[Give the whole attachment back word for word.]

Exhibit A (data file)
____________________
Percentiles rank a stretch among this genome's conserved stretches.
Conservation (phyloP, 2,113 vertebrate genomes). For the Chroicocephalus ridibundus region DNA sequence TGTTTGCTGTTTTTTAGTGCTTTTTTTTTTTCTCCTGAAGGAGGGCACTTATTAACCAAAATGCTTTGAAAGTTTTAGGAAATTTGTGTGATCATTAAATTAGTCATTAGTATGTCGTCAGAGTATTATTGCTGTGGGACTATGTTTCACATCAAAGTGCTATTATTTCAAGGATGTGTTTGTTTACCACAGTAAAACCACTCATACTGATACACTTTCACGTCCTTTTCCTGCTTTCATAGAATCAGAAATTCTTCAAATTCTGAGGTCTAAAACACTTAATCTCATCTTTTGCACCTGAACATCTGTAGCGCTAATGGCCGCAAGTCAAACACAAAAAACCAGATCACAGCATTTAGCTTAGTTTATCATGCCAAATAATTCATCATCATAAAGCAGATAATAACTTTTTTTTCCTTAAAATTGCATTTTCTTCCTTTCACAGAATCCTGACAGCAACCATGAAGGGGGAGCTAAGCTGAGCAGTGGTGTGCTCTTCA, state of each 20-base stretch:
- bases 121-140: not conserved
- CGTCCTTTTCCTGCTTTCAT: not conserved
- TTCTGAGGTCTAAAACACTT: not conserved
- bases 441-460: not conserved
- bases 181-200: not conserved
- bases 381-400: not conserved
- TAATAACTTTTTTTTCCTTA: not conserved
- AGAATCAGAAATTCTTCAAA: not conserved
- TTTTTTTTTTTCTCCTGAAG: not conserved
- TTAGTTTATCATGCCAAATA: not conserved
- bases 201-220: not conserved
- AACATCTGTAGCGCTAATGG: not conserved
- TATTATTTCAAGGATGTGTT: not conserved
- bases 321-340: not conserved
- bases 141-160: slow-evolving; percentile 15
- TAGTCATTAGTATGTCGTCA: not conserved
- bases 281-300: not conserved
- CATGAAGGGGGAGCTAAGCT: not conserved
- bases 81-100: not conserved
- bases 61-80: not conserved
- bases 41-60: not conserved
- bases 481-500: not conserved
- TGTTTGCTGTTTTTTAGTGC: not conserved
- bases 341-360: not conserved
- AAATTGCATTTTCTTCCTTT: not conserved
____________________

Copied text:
Percentiles rank a stretch among this genome's conserved stretches.
Conservation (phyloP, 2,113 vertebrate genomes). For the Chroicocephalus ridibundus region DNA sequence TGTTTGCTGTTTTTTAGTGCTTTTTTTTTTTCTCCTGAAGGAGGGCACTTATTAACCAAAATGCTTTGAAAGTTTTAGGAAATTTGTGTGATCATTAAATTAGTCATTAGTATGTCGTCAGAGTATTATTGCTGTGGGACTATGTTTCACATCAAAGTGCTATTATTTCAAGGATGTGTTTGTTTACCACAGTAAAACCACTCATACTGATACACTTTCACGTCCTTTTCCTGCTTTCATAGAATCAGAAATTCTTCAAATTCTGAGGTCTAAAACACTTAATCTCATCTTTTGCACCTGAACATCTGTAGCGCTAATGGCCGCAAGTCAAACACAAAAAACCAGATCACAGCATTTAGCTTAGTTTATCATGCCAAATAATTCATCATCATAAAGCAGATAATAACTTTTTTTTCCTTAAAATTGCATTTTCTTCCTTTCACAGAATCCTGACAGCAACCATGAAGGGGGAGCTAAGCTGAGCAGTGGTGTGCTCTTCA, state of each 20-base stretch:
- bases 121-140: not conserved
- CGTCCTTTTCCTGCTTTCAT: not conserved
- TTCTGAGGTCTAAAACACTT: not conserved
- bases 441-460: not conserved
- bases 181-200: not conserved
- bases 381-400: not conserved
- TAATAACTTTTTTTTCCTTA: not conserved
- AGAATCAGAAATTCTTCAAA: not conserved
- TTTTTTTTTTTCTCCTGAAG: not conserved
- TTAGTTTATCATGCCAAATA: not conserved
- bases 201-220: not conserved
- AACATCTGTAGCGCTAATGG: not conserved
- TATTATTTCAAGGATGTGTT: not conserved
- bases 321-340: not conserved
- bases 141-160: slow-evolving; percentile 15
- TAGTCATTAGTATGTCGTCA: not conserved
- bases 281-300: not conserved
- CATGAAGGGGGAGCTAAGCT: not conserved
- bases 81-100: not conserved
- bases 61-80: not conserved
- bases 41-60: not conserved
- bases 481-500: not conserved
- TGTTTGCTGTTTTTTAGTGC: not conserved
- bases 341-360: not conserved
- AAATTGCATTTTCTTCCTTT: not conserved